Adobe Dreamweaver CC review

Pros

  • Full support for advanced HTML5 and CSS
  • Tight integration with other Adobe apps
  • Unique multiple platform support
  • Works identically in Windows and OS X

Cons

  • Interface can be tricky to navigate
  • Sluggish performance with complex pages

Adobe could have rested on its laurels when updating Dreamweaver to its latest incarnation in the subscription-based Creative Cloud service as Dreamweaver CC. In its previous incarnation as Dreamweaver CS6, part of Adobe's Creative Suite 6, Adobe's advanced website editor already had little or no serious competition as a tool for creating and maintaining today's multiplatform websites.

Dreamweaver CS6, for example, introduced ready-to-use "fluid grid" web layouts that use CSS to reshape web pages automatically according to the screen size, making it easy to build a single site for use with phones, tablets, and desktops without the complex CSS hand-coding previously required.

The new Dreamweaver CC (which costs £17.58 per month for a subscription) enhances the fluid grid feature by supporting HTML5 structural elements such as Sections and Articles. It also adds an equally effort-saving tool, a new CSS Designer that uses an interactive graphic interface for modifying CSS properties like shadows and curved corners, so you only need to click and drag to modify complex CSS code while seeing the results in real-time.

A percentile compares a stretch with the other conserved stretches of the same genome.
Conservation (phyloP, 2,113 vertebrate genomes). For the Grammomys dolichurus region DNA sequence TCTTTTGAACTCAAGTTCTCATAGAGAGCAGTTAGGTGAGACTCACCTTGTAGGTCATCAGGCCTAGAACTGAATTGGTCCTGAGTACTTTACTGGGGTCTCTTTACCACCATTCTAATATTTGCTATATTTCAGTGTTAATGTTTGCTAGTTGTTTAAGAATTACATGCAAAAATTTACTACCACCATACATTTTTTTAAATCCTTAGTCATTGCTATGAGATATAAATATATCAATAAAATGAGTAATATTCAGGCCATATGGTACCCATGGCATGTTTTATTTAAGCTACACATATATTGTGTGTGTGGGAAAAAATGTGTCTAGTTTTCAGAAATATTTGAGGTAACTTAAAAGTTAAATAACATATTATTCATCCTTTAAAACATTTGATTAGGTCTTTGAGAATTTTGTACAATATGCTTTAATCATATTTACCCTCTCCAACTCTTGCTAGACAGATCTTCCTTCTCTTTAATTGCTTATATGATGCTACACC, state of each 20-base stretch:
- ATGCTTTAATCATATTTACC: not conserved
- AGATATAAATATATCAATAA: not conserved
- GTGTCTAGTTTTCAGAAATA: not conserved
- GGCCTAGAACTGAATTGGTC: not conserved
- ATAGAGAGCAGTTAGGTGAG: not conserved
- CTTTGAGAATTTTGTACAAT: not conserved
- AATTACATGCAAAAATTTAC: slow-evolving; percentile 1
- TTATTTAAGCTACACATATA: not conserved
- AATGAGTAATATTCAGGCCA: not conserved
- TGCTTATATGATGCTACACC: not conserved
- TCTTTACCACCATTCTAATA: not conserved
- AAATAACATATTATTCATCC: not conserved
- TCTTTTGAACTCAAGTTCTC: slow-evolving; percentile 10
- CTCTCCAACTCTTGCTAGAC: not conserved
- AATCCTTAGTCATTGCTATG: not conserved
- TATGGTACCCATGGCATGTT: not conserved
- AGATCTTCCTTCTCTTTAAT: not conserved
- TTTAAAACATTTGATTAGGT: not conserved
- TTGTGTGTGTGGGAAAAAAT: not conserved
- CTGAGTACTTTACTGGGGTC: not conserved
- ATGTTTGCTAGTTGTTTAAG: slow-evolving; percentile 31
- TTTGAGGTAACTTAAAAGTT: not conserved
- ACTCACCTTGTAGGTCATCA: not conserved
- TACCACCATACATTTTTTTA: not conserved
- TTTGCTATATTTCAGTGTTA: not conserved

Full support for web-based fonts – downloaded from Adobe's servers while the browser loads a page – makes it easy to create eye-catching designs. Also, like the rest of the Creative Cloud suite, Dreamweaver also gets a simplified and more easily customisable interface, and it works identically under both Windows and OS X.

Pro and semi-pro

Dreamweaver is a professional-level tool that's worth having even if you're a non-professional, providing you can afford it. First-time Dreamweaver users may be intimidated by the multitude of menus and property panels in the default layout, but it soon becomes clear how to use these to get quick access to advanced controls over CSS elements, or to switch quickly between displays that show how a web page will look when printed or when displayed on different size screens.

Advanced web designers can click on a menu of JavaScript-based UI widgets to create pop-up dialogs, date pickers, accordion-style menus, and everything else in the current repertoire of UI effects. But even less advanced users can create flexible HTML5-compliant sites that look good on any platform.

Start weaving dreams

Starting from either a blank page or sample layout, you click on items in an Insert panel to add elements like templates (with editable and non-editable regions), multimedia (HTML5 or Flash), and standard HTML features. The default screen is split into a code pane and a WYSIWYG design pane, but you can choose one or the other, or make the design pane "live" to view media content like video, or content that will be served up from a database when the page appears in a browser.

One thing I admire about Dreamweaver is that it doesn't favour Adobe's proprietary technologies like Flash over open standards like HTML5 video, but gives equal support to both – and even provides a better looking and more usable HTML5 video player than its built-in Flash player.

When you build a page with Dreamweaver's fluid grid feature, the app first creates a page that contains a grid of vertical columns that are visible in Dreamweaver but not when the page appears in a browser. By default, a page designed for phones fits into four of these invisible columns. When the same page is displayed on a tablet, it fills eight columns, and twelve columns when displayed on a desktop machine.